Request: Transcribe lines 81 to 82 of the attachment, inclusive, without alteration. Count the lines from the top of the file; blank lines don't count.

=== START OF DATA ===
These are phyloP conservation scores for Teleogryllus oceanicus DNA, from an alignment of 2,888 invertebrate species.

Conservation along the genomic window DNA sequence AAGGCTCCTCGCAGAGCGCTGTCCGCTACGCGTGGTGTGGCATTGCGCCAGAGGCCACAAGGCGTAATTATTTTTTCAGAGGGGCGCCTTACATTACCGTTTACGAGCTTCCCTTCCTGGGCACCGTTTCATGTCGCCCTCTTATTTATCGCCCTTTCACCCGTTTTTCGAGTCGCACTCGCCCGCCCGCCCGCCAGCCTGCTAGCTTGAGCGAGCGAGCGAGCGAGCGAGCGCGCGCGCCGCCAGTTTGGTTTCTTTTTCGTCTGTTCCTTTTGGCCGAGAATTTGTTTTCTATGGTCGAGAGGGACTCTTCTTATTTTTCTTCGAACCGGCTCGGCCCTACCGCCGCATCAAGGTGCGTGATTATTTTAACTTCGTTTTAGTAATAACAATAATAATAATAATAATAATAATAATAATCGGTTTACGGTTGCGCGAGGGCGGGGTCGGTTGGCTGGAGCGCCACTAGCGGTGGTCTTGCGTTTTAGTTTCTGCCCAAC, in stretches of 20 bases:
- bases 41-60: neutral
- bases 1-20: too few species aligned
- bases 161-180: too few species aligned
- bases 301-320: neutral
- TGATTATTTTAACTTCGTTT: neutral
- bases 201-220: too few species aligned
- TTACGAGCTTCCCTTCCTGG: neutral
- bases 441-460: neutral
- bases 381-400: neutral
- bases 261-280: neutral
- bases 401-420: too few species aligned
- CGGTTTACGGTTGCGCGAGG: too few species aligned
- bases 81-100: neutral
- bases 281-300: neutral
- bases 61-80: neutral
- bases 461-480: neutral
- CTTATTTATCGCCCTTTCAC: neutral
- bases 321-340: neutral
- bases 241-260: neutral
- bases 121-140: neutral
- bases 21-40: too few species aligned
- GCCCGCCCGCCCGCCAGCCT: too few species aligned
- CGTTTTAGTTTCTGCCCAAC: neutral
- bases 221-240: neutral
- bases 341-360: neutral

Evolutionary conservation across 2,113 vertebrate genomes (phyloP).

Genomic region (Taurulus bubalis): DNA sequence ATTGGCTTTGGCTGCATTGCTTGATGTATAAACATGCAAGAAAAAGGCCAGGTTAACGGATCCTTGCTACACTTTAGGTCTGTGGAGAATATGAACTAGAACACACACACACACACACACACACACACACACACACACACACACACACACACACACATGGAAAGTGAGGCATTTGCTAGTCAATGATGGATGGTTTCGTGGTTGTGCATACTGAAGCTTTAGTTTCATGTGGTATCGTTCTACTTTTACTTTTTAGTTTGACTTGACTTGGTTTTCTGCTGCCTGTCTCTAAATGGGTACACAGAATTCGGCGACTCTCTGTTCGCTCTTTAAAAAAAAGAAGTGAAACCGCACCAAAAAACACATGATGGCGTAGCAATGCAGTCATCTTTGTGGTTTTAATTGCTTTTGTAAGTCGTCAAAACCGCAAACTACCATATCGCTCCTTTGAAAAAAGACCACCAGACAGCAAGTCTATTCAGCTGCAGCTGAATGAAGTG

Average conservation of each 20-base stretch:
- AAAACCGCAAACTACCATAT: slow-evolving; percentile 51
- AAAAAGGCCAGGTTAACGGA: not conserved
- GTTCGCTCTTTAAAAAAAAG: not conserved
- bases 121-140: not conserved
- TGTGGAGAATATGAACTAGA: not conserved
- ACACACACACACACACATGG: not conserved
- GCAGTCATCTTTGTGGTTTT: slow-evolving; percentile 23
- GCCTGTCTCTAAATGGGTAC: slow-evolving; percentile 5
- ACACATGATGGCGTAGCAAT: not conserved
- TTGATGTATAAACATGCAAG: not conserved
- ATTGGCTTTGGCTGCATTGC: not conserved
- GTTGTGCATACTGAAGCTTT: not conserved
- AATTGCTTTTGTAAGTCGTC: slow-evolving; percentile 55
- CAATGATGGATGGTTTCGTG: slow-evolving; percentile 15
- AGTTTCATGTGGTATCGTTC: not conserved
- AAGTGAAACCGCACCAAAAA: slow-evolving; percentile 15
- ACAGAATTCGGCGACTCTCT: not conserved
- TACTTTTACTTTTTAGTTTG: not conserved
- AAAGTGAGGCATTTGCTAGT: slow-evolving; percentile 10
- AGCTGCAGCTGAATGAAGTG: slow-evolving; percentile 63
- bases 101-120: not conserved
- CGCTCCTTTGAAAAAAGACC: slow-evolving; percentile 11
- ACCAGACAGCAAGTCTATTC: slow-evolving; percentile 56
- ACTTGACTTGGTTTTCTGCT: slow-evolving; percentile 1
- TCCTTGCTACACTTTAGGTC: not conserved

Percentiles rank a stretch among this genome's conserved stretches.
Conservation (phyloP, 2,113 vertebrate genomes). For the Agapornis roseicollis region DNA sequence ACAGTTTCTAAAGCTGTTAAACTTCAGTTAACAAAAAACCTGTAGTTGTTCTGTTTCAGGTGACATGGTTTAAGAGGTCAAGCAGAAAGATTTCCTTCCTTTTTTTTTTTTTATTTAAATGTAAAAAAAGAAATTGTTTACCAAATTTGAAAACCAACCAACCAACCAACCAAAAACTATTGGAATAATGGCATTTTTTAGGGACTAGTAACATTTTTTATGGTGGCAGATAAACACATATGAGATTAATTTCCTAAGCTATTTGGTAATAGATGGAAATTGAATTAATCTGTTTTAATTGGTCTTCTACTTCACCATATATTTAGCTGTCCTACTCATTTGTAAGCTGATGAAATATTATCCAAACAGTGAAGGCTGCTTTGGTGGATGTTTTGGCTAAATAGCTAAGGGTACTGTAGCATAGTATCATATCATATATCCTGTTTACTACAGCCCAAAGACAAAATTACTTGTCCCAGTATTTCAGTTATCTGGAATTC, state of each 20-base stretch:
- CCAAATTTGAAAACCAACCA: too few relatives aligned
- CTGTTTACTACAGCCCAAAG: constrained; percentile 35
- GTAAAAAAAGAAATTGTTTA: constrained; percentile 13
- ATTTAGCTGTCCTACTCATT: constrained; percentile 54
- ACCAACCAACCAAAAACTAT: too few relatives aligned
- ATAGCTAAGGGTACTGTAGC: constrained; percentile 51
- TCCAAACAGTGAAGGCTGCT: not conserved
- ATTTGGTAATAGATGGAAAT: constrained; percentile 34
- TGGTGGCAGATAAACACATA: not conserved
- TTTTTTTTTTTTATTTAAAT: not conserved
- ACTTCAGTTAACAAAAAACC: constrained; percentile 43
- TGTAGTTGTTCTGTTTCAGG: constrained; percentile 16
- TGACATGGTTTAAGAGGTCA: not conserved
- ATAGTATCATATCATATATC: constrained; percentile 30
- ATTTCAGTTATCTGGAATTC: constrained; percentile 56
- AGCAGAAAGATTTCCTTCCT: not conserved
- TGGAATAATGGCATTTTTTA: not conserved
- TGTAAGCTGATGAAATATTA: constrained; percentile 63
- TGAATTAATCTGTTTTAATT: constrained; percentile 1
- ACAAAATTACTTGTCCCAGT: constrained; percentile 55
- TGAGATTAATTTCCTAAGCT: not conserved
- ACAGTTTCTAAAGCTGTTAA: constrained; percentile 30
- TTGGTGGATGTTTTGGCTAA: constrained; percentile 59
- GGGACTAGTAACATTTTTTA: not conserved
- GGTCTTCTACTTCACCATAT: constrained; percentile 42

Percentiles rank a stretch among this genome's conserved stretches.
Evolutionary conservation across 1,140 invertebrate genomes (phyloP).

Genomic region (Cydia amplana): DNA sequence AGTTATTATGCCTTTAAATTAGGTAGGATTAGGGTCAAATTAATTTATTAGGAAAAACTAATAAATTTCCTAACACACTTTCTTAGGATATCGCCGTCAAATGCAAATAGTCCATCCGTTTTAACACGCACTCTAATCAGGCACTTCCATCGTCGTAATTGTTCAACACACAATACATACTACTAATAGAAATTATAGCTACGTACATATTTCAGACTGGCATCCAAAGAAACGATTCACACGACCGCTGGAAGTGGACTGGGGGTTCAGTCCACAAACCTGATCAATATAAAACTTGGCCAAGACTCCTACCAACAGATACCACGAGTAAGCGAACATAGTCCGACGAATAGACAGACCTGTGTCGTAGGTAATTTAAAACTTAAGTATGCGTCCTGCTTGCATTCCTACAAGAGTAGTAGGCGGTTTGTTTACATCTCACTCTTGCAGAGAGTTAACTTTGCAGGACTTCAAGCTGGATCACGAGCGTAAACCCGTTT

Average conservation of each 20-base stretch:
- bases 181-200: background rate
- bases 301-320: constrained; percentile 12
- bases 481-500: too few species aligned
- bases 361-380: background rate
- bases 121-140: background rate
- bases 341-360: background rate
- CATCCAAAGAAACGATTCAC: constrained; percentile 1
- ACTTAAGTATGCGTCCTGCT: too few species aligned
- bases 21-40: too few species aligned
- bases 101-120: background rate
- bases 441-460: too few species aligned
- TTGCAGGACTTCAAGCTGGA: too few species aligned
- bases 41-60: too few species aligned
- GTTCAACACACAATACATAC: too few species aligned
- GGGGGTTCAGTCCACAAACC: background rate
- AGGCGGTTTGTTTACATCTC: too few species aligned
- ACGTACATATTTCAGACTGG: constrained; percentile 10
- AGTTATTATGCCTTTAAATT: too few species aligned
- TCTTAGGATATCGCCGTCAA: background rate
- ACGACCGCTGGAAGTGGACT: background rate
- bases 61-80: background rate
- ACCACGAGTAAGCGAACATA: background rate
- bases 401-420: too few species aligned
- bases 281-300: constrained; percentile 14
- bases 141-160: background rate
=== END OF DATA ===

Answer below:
- GGGACTAGTAACATTTTTTA: not conserved
- GGTCTTCTACTTCACCATAT: constrained; percentile 42